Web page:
The Consumer Council is urging pharmacies to refrain from selling expired medicines which may compromise consumers? health and safety.
The Council is concerned that despite recent efforts to implement stronger laws and regulations in the pharmaceutical sector, some pharmacists continue to engage in bad practices.
The Council?s Lautoka office received a complaint from a consumer who purchased a bottle of 125mg of amoxil on 12th May 2013 worth $9.95 but had already expired in February 2013. The antibiotic was intended for his 3-month-old baby. The complainant was lucky to have had the foresight to read the expiry date before giving the expired medicine to his baby.
While the pharmacy had provided replacement medicine, refunded the cost of the expired amoxil and compensated the travel costs, there is no excuse for pharmacies to be selling expired medicines. The Council is concerned that despite widespread publicity on its report Prices and Practices: Pharmaceutical Survey 2010 and consequent action by policymakers to update and strengthen laws and regulations, there continues to be non-compliance in the sector.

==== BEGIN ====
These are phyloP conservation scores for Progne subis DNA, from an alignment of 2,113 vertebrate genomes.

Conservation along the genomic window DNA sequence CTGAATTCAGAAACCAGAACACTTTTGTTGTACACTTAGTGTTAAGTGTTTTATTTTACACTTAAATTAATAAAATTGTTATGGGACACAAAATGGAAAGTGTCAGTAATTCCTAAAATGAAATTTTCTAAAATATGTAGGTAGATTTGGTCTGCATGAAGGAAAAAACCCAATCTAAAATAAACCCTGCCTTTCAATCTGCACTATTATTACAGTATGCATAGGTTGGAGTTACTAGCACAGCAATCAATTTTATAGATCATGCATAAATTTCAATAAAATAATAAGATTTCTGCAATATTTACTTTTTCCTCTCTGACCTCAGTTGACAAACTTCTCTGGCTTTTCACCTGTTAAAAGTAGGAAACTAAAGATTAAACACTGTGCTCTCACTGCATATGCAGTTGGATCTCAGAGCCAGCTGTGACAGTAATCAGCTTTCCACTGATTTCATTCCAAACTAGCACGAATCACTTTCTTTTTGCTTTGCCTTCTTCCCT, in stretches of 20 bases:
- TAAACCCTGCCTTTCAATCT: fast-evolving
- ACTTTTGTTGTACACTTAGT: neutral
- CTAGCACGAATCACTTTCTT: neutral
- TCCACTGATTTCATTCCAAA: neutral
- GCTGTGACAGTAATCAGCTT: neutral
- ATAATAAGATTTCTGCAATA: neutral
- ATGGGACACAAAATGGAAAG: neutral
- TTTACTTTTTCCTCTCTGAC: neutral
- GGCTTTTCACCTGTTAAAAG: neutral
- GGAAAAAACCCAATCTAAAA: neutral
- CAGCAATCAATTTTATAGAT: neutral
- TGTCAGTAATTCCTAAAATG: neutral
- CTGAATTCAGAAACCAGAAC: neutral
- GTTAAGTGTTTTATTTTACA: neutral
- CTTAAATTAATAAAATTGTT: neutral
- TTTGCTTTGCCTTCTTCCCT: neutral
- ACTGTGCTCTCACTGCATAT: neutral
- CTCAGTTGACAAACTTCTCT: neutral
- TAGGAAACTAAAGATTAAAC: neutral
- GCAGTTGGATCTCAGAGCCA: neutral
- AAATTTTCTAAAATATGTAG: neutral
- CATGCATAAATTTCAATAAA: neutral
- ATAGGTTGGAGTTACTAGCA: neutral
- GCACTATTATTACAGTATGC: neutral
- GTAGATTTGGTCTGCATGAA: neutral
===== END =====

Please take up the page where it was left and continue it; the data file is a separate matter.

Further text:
It appears that consumers continue to face potential risks in the pharmaceutical sector. In this case the medication was still on the shelf although it expired 3 months ago. The Council urges the Fiji Pharmaceutical & Biomedical Services to take stronger enforcement and monitoring action to curb such bad and dangerous practices.
We also call on the Fiji Pharmaceutical Society to take the appropriate action and alert its members about this matter.
Pharmacies and pharmacists are being reminded that there is absolutely no room for any laxity as people?s lives are at stake. ?The Council expects pharmacies to exercise social responsibility and not try to seek sympathy by blaming human error. In fact consumer laws are in place to protect consumers from such human errors.
Consumers are also advised to check the expiry dates on medication to avoid any mishap. The Council also advises consumers to notify relevant authorities immediately should they come across pharmacies selling expired medicines or to lodge their complaints with the Council.
Chief Executive Officer